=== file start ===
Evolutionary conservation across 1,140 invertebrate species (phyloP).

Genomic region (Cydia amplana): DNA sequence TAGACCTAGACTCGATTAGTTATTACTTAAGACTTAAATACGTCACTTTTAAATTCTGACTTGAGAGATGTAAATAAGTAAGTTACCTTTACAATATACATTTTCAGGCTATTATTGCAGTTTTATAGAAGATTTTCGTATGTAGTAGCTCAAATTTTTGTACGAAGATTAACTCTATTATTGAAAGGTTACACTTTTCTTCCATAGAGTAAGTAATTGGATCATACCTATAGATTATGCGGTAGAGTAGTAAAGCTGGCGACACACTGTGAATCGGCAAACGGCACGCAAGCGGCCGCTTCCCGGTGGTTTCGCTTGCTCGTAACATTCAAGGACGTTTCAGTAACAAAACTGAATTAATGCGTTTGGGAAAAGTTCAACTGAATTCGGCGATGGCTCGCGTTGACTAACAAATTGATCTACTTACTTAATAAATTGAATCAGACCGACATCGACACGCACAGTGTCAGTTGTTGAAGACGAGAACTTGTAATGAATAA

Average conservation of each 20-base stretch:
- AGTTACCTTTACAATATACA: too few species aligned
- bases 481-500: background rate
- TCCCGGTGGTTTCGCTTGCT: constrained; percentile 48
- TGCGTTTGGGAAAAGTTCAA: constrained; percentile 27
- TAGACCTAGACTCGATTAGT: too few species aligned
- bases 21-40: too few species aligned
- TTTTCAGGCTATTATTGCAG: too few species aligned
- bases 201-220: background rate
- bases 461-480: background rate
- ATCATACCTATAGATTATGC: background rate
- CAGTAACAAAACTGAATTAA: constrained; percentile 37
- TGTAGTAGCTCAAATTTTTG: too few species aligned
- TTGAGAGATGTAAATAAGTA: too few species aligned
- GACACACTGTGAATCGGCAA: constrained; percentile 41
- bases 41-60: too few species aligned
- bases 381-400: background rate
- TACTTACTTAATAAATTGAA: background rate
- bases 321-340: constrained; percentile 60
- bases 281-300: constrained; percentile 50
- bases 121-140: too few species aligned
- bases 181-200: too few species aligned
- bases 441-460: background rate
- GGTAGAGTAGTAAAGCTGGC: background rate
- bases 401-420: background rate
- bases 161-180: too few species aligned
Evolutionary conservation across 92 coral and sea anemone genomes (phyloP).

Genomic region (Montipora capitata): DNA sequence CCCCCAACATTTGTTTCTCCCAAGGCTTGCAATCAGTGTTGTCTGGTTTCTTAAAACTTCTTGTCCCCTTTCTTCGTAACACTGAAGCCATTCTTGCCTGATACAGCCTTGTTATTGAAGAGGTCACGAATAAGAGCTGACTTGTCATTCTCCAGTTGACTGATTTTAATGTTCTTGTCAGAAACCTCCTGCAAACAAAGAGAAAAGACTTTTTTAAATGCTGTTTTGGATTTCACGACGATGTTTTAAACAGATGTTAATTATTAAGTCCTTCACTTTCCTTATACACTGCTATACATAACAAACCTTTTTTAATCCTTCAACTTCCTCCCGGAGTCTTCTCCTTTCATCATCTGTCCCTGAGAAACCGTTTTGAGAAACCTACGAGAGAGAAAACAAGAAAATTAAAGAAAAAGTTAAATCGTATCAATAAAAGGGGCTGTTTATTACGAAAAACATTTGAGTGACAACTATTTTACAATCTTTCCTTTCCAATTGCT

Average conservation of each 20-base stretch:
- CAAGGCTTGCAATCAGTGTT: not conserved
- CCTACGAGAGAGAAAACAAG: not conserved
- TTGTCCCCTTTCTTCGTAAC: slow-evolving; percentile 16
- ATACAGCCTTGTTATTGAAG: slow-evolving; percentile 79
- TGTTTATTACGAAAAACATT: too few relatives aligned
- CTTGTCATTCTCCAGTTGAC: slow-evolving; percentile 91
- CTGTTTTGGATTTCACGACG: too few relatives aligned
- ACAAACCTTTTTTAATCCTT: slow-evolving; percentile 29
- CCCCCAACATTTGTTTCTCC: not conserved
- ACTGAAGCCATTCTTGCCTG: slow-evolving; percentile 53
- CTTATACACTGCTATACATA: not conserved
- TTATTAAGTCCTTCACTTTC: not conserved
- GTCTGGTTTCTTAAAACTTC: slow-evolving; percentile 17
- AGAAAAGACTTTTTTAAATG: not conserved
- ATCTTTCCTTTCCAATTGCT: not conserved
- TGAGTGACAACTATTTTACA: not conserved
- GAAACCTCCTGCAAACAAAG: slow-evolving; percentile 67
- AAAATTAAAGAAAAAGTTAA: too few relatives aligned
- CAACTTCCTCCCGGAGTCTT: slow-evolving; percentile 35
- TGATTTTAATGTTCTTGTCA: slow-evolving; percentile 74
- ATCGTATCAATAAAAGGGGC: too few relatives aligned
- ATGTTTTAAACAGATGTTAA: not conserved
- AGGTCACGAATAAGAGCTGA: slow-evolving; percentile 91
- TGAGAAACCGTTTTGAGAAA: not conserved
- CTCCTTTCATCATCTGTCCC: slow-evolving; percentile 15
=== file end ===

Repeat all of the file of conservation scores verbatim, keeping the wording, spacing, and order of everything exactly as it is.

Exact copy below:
Evolutionary conservation across 1,140 invertebrate species (phyloP).

Genomic region (Cydia amplana): DNA sequence TAGACCTAGACTCGATTAGTTATTACTTAAGACTTAAATACGTCACTTTTAAATTCTGACTTGAGAGATGTAAATAAGTAAGTTACCTTTACAATATACATTTTCAGGCTATTATTGCAGTTTTATAGAAGATTTTCGTATGTAGTAGCTCAAATTTTTGTACGAAGATTAACTCTATTATTGAAAGGTTACACTTTTCTTCCATAGAGTAAGTAATTGGATCATACCTATAGATTATGCGGTAGAGTAGTAAAGCTGGCGACACACTGTGAATCGGCAAACGGCACGCAAGCGGCCGCTTCCCGGTGGTTTCGCTTGCTCGTAACATTCAAGGACGTTTCAGTAACAAAACTGAATTAATGCGTTTGGGAAAAGTTCAACTGAATTCGGCGATGGCTCGCGTTGACTAACAAATTGATCTACTTACTTAATAAATTGAATCAGACCGACATCGACACGCACAGTGTCAGTTGTTGAAGACGAGAACTTGTAATGAATAA

Average conservation of each 20-base stretch:
- AGTTACCTTTACAATATACA: too few species aligned
- bases 481-500: background rate
- TCCCGGTGGTTTCGCTTGCT: constrained; percentile 48
- TGCGTTTGGGAAAAGTTCAA: constrained; percentile 27
- TAGACCTAGACTCGATTAGT: too few species aligned
- bases 21-40: too few species aligned
- TTTTCAGGCTATTATTGCAG: too few species aligned
- bases 201-220: background rate
- bases 461-480: background rate
- ATCATACCTATAGATTATGC: background rate
- CAGTAACAAAACTGAATTAA: constrained; percentile 37
- TGTAGTAGCTCAAATTTTTG: too few species aligned
- TTGAGAGATGTAAATAAGTA: too few species aligned
- GACACACTGTGAATCGGCAA: constrained; percentile 41
- bases 41-60: too few species aligned
- bases 381-400: background rate
- TACTTACTTAATAAATTGAA: background rate
- bases 321-340: constrained; percentile 60
- bases 281-300: constrained; percentile 50
- bases 121-140: too few species aligned
- bases 181-200: too few species aligned
- bases 441-460: background rate
- GGTAGAGTAGTAAAGCTGGC: background rate
- bases 401-420: background rate
- bases 161-180: too few species aligned
Evolutionary conservation across 92 coral and sea anemone genomes (phyloP).

Genomic region (Montipora capitata): DNA sequence CCCCCAACATTTGTTTCTCCCAAGGCTTGCAATCAGTGTTGTCTGGTTTCTTAAAACTTCTTGTCCCCTTTCTTCGTAACACTGAAGCCATTCTTGCCTGATACAGCCTTGTTATTGAAGAGGTCACGAATAAGAGCTGACTTGTCATTCTCCAGTTGACTGATTTTAATGTTCTTGTCAGAAACCTCCTGCAAACAAAGAGAAAAGACTTTTTTAAATGCTGTTTTGGATTTCACGACGATGTTTTAAACAGATGTTAATTATTAAGTCCTTCACTTTCCTTATACACTGCTATACATAACAAACCTTTTTTAATCCTTCAACTTCCTCCCGGAGTCTTCTCCTTTCATCATCTGTCCCTGAGAAACCGTTTTGAGAAACCTACGAGAGAGAAAACAAGAAAATTAAAGAAAAAGTTAAATCGTATCAATAAAAGGGGCTGTTTATTACGAAAAACATTTGAGTGACAACTATTTTACAATCTTTCCTTTCCAATTGCT

Average conservation of each 20-base stretch:
- CAAGGCTTGCAATCAGTGTT: not conserved
- CCTACGAGAGAGAAAACAAG: not conserved
- TTGTCCCCTTTCTTCGTAAC: slow-evolving; percentile 16
- ATACAGCCTTGTTATTGAAG: slow-evolving; percentile 79
- TGTTTATTACGAAAAACATT: too few relatives aligned
- CTTGTCATTCTCCAGTTGAC: slow-evolving; percentile 91
- CTGTTTTGGATTTCACGACG: too few relatives aligned
- ACAAACCTTTTTTAATCCTT: slow-evolving; percentile 29
- CCCCCAACATTTGTTTCTCC: not conserved
- ACTGAAGCCATTCTTGCCTG: slow-evolving; percentile 53
- CTTATACACTGCTATACATA: not conserved
- TTATTAAGTCCTTCACTTTC: not conserved
- GTCTGGTTTCTTAAAACTTC: slow-evolving; percentile 17
- AGAAAAGACTTTTTTAAATG: not conserved
- ATCTTTCCTTTCCAATTGCT: not conserved
- TGAGTGACAACTATTTTACA: not conserved
- GAAACCTCCTGCAAACAAAG: slow-evolving; percentile 67
- AAAATTAAAGAAAAAGTTAA: too few relatives aligned
- CAACTTCCTCCCGGAGTCTT: slow-evolving; percentile 35
- TGATTTTAATGTTCTTGTCA: slow-evolving; percentile 74
- ATCGTATCAATAAAAGGGGC: too few relatives aligned
- ATGTTTTAAACAGATGTTAA: not conserved
- AGGTCACGAATAAGAGCTGA: slow-evolving; percentile 91
- TGAGAAACCGTTTTGAGAAA: not conserved
- CTCCTTTCATCATCTGTCCC: slow-evolving; percentile 15